A Hot Weather Sundress, and Making Spaghetti Straps

 

hot weather dress hollyhocks 1

 

I’m catching up here.  You know how sometimes, if you prepare carefully for something, it doesn’t happen?  I made this dress for Me-Made-May, but didn’t end up wearing it until the middle of June, due to unseasonably cool and rainy weather all month long.  This year I wanted to up my pledge for May, so that I wore at least two items of me-made clothing at all times.  When it’s really hot out, I like to wear only two items of clothing period, one of which must be a sundress, which allows as much heat to escape from my skin as possible.  My airiest one in particular was 1. wearing out and 2. not me-made, so I clearly needed to replace it before May.  It had a couple of features which I wanted to replicate in my self-stitched version: just about the lowest neckline I am comfortable wearing in public, layers of very light fabric, and gathering at the empire waist.

 

hot weather dress hollyhocks 2

 

I used my self-drafted sundress pattern again, altering it this time for a cross-over gathered front.  Each time I make a new version of this dress, I change the back in an attempt to make it not pull up at the center back, and both times so far it has not worked.  Any ideas?  I’m pretty happy with how the front came out though.  One thing I’ve learned: the key to keeping the bodice from immediately gaping open when I bend forward is to ease the top edges into a slightly shorter binding, so that I take some of the fullness around the bust out again. It’s especially important since I replaced the darts on this version with gathers.

 

hot weather dress fabrics

 

This fabric is a cotton batiste, I’m sorry to say I have no recollection of where it came from, I just remember it being in my stash for a long, long time.  My first idea was to use plain white for the lining layer.  As I was cutting out the main fabric pieces, I dropped a piece in my fabric scrap pile, and it happened to land on top of a piece of felt in this light minty green color.  I suddenly remembered that I had another piece of lightweight cotton in a really similar color, which might look great as the inner layer.  It turned out there was just enough of that fabric for the lining and bindings, and I really like how the green adds a little hint of color under the main fabric, and how it looks peaking out at the hem, a detail I added to show off the second color.  Even though I decided not to join any of the official fabric stash-busting challenges going on this year (despite this cool anime dinosaur logo) I have been making a conscious effort to use the fabric I already have, and making some good progress, in part inspired by all the other sewers who are doing the same.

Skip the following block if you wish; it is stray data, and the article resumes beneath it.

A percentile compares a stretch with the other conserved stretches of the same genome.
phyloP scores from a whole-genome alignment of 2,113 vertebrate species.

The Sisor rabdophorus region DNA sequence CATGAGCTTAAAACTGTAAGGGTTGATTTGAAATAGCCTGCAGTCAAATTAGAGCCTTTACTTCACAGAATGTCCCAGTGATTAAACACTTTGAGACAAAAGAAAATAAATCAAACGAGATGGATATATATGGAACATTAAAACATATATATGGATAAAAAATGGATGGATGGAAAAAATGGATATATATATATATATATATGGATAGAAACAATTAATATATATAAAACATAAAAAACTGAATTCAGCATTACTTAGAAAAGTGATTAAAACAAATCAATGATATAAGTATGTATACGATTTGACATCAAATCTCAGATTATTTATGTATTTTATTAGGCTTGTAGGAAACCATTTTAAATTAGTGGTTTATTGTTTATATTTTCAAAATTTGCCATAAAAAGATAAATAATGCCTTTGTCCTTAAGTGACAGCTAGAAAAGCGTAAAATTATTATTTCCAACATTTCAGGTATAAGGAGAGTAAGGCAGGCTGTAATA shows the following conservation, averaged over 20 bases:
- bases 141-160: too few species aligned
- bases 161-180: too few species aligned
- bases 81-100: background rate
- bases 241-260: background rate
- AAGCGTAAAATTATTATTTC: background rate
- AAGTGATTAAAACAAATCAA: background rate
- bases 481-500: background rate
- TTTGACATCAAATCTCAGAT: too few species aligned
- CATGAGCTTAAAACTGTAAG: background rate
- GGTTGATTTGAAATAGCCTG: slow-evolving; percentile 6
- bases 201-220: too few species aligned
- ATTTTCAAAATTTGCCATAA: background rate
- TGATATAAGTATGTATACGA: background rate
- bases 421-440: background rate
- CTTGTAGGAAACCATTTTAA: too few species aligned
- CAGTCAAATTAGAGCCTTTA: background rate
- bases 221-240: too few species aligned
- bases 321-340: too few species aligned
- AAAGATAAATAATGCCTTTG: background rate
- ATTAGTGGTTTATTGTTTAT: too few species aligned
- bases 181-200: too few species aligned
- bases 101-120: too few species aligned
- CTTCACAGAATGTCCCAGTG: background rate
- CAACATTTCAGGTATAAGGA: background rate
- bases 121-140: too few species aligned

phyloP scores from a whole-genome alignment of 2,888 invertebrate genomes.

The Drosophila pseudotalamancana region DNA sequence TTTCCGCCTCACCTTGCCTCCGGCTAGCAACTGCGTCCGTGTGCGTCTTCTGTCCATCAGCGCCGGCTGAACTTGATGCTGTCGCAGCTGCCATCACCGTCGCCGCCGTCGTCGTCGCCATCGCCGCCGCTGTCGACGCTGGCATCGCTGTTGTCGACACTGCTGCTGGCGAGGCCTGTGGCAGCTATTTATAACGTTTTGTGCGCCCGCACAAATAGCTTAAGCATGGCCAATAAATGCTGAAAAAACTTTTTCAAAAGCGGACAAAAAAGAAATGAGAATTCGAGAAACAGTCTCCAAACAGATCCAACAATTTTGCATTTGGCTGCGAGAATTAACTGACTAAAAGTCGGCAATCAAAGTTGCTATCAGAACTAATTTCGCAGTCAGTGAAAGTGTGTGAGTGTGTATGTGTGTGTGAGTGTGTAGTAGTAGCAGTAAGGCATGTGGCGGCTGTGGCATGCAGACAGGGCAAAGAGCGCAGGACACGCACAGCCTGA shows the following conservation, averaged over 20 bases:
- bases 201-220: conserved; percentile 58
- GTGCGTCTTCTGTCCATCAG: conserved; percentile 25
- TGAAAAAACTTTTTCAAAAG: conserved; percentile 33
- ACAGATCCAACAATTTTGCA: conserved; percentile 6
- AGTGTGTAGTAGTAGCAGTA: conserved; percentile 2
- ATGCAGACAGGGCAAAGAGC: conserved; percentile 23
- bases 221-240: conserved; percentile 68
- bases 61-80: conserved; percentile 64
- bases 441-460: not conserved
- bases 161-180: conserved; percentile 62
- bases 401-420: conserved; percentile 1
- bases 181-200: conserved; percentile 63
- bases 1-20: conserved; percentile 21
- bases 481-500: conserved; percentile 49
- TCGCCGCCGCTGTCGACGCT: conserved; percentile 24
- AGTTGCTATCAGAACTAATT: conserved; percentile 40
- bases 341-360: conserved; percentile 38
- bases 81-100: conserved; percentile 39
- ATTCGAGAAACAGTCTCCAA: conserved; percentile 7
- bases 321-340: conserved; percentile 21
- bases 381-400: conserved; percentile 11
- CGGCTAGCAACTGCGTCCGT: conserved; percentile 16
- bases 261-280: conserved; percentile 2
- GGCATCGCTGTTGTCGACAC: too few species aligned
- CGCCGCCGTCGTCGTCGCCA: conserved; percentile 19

hot weather dress spaghetti straps

Click on this picture (or any of the others) to enlarge for easy reading.

 

With all the sundresses and tanks I’ve been making the last year or so, I’ve gotten a lot of practice making thin “spaghetti” straps, and come up with a method that I like.  If the fabric is lightweight, like this one, I’ll use two fabric layers for each strap.  Since the dress will hang from the straps for most of its life, I want them to be fairly sturdy.  I cut each one 1 1/4″ wide, and a couple inches longer than I think I’ll need.  I get the best results when I zigzag the two strap layers together first, with a narrow zigzag right on the edges.  It keeps the layers from shifting as I sew, and from unraveling as I turn the strap right side out.  Then I press the strap in half, to get a clean even fold.  I stitch the strap seam with a short straight stitch, 1/4″ from the edges.  Then turn it right side out.  I use a long wire, as explained here.  The straps come out about 1/4″ wide, and somewhat thick and rounded.  If you do the math, the extra 1/4″ in the width becomes the “turn of cloth”, the extra fabric needed to go around the seam allowances which fill the middle of the strap.

 

hot weather dress hollyhocks 4

 

I decided to use light blue thread for topstitching the bindings and hems on both layers.  I topstitched over the straps as well, to go with the look of the bindings.  At one point, I started to wonder if I was going overboard using up things from my stash and adding more colors.  But if I took a step back, I realized that if I saw this dress in a store window, I would want it immediately.  So that was a good imaginary test!  Since I’ve been wearing it, I’ve noticed that all the colors in the print go with lots of other things in my wardrobe too.

 

hot weather dress hollyhocks 3

 

Special thanks to my aunt Barbara for taking the pictures of wearing the dress, and for letting me use the beautiful hollyhocks in her garden as a backdrop!  That was the first time it was warm enough to wear the dress, as you can probably tell from my lack of tan here. . .   What about you?  Are you making anything for your current weather, or the coming season?

 

My First Real Self-Drafted Pattern—Sundress!

 

My sundress is finished!  I’m really excited because a) it’s done in time for summer, and b) this is the first pattern I have really made from scratch, not by copying a garment or altering an existing pattern.  I draped the top part with the help of my dress form, and measured and flat drafted the pieces for the skirt and ruffle.